As technology improves, we have become less patient. Today, we expect to find the information we’re looking for in seconds. We want websites to load quickly, regardless of which device we’re using, and if they don’t, we will leave.
Just how impatient are we? According to Kissmetrics, 47% of consumers expect a webpage to load in 2 seconds or less and 53% of people will abandon a website that takes more than 3 seconds to load. So, if your website is too slow, it’s costing you money.
When you increase website speed on your site, not only does it allow for a good customer experience, it can also increase engagement and conversions on your website.
Here are some interesting case studies to back up these findings from Google, Pingdom and Doubleclick:
In 2016, Ancestory.com recorded a 7% positive rise in conversions after improving the render time of web pages by 68%, reducing page bloat by 46% and reducing load time by 64%.
In 2016, A presentation by Ali Express claimed they reduced load time for their pages by 36% and recorded a 10.5% increase in orders and a 27% increase in conversion rates for new customers.
In 2016, Artificial latency added to the Telegraph resulted in page views dropping by 11% for a 4s delay and 44% for a 20s delay.
In 2016, The Trainline reduced latency by 0.3s across their funnel and revenue increase by an extra £8 million a year.
In 2016, Instagram increased impressions and user profile scroll interactions by simply speeding up their site.
In 2016, FT declared tests of teh new, faster FT.com resulted in users were up to 30% more engaged with the site.
In 2017, Zitmaxx Wonen reduced load time to 3s and conversions jumped 50.2%. Revenue from mobile increased by 98.7%.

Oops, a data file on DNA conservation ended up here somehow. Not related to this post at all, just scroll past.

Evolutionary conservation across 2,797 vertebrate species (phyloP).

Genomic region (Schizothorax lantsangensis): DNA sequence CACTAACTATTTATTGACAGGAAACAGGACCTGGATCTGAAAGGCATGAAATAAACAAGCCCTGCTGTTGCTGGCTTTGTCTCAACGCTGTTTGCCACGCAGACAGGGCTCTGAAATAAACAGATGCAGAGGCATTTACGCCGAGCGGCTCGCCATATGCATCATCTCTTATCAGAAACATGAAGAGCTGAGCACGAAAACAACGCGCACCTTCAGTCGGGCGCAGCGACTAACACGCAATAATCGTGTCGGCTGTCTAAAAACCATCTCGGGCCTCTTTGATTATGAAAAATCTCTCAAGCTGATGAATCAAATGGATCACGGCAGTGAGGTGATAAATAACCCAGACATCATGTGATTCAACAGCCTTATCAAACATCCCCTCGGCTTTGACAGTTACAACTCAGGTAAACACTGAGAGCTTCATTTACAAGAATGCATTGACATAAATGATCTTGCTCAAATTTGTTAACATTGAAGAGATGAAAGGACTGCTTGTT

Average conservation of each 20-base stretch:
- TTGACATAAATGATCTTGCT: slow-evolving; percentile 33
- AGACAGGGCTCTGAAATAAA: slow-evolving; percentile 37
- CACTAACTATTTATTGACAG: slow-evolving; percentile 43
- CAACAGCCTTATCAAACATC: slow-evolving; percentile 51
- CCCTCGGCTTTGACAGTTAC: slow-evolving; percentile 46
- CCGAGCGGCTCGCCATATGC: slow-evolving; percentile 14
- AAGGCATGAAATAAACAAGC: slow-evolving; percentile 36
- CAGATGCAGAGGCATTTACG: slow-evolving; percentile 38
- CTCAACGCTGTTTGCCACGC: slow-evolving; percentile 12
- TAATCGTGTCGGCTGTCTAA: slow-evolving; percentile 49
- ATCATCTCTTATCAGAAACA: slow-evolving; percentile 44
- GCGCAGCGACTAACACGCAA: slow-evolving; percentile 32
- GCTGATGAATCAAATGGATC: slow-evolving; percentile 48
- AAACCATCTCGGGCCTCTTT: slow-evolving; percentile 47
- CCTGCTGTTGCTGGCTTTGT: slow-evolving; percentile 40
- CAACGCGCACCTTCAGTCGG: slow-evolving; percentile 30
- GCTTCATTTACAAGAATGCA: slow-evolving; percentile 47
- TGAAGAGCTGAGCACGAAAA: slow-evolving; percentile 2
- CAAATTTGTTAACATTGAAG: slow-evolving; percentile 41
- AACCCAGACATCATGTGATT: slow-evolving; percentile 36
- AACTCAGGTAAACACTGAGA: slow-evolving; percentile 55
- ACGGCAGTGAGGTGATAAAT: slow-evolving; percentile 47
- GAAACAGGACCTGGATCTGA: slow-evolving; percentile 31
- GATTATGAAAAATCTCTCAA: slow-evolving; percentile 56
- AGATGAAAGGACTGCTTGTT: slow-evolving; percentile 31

In 2017, COOK increased conversion rates by 7% after reducing average page load time by 0.85s. The bounce rate also fell by 7%.
In 2017, Pinterest performance optimisation resulted in a 40% decrease in wait time, a 15% increase in organic traffic and a 15% increase in signups conversion rate.
In 2017, BBC declared they lose an additional 10% of users for every additional second it takes for their site to load.
So do you want to share in those results?
If your website is due for an update, especially in the speed department, here are four easy fixes to start with to improve your website’s speed.
Optimise your images
One of the most important things you can do to decrease your download time is to optimise your images. There are several ways which you can do this, but the easiest is if you have photoshop. Simply open the fill in Adobe Photoshop and go to Save For Web and reduce the image to 70%. You probably won’t notice the difference in quality, but you’ll have nearly halved the image size.
Load background images via external CSS
Its possible to present images as part of the background, call up through external CSS style sheets. Browsers download background images after everything else. By using this technique your text will load instantaneously, and your site users can freely roam about the page while your 50kb fancy image downloads.
Minimise white space, line returns and comment tags
Every single letter or space in your HTML code takes up one byte. It doesn’t sound like much, but it all adds up. We’ve found that by working through your page source and eliminating unnecessary white space and comments, you can shave off up to, or even over 10% of its file size.
Tip of the iceberg
These four tips are just a few of the many ways you can improve the speed of your website. We chose them because they’re some of the easiest changes to institute. But we recommend you speak with your web developer who can suggest additional steps to increase your website speed.
You can test your website speed here, to see if your potential customers could be turning away from your website.